English, students must become fluent in French, the provincial language. A
      third of the school's students come from countries other than the United States
      and Canada.

      Gabby Coburn, a 12th-grader from Newport, said most high-school students live
      in the same town with their friends. "Here your friends live in a different
      time zone," she said.

      Jay Leff of Burlington, one of four Vermonters who board at Stanstead, said his
      roommates when he arrived this year were Korean, Chinese and Mexican. Leff,
      like Jacob Fritz, said his friends back home don't understand his school

      "I actually get quite a few comments in Burlington -- I'm the 'Canuck wannabe,'
      that sort of thing," the 15-year-old said. "My first response is always, 'It's
      only a quarter-mile from the border.'"

      The academic program, which adheres to Quebec curriculum standards, reminds
      students they're in Canada. "I know more about Canadian history than I ever
      will about American history," Coburn said. "It's kind of nice to see different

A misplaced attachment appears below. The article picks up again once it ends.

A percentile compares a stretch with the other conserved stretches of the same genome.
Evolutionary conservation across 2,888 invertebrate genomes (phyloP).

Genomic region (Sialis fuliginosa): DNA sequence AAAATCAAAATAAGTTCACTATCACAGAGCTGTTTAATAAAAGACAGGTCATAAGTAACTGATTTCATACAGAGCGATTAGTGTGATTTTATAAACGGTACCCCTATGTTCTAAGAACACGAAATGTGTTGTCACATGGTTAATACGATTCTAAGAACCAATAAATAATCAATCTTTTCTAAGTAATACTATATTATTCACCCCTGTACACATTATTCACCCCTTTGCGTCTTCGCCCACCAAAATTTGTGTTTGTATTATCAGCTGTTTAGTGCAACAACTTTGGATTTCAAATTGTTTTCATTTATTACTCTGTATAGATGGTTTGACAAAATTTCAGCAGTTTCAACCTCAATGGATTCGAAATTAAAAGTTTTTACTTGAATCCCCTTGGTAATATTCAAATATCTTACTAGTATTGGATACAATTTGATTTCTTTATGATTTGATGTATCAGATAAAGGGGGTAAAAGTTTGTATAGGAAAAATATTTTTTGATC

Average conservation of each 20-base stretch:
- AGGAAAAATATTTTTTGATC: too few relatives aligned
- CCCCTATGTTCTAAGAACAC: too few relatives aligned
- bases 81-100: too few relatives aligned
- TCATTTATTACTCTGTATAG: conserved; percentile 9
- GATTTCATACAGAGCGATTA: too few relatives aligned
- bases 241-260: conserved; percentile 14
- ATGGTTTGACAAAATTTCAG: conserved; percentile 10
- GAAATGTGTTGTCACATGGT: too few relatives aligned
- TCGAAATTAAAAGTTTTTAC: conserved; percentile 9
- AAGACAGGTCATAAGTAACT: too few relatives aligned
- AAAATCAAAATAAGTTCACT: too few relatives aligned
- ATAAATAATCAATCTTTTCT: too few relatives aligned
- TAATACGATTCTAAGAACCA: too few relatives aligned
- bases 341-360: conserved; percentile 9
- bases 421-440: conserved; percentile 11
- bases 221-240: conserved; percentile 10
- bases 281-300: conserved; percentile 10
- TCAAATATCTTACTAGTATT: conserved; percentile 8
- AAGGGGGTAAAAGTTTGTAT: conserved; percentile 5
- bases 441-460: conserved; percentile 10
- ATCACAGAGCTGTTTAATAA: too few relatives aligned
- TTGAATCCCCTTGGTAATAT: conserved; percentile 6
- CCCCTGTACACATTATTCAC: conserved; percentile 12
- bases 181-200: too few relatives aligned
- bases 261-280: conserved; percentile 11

Leff's ninth-grade geography class one day last week had a strong
      north-of-the-border bent. He shouted out the correct answers when teacher Barb
      Elliot asked for the largest province in Canada (Quebec) and the capital of
      Alberta (Edmonton). Questions about American geography were from a Canadian
      perspective -- Elliot asked where the Winter Olympics were held in which
      Canadian skaters Jamie Sale and David Pelletier won a gold medal (Salt Lake

      Leff said the academics at Stanstead are no harder than at his previous school
      in Burlington, Edmunds Middle School. He said he likes the small class sizes --
      Stanstead has a student-teacher ratio of eight to one -- and the international

      Shannon, the school's headmaster, said the Vermonters add to the mix by helping
      the Canadian and international students understand the American perspective,
      and vice versa.

      "If we can share and get to know each other better, why not?" Shannon said.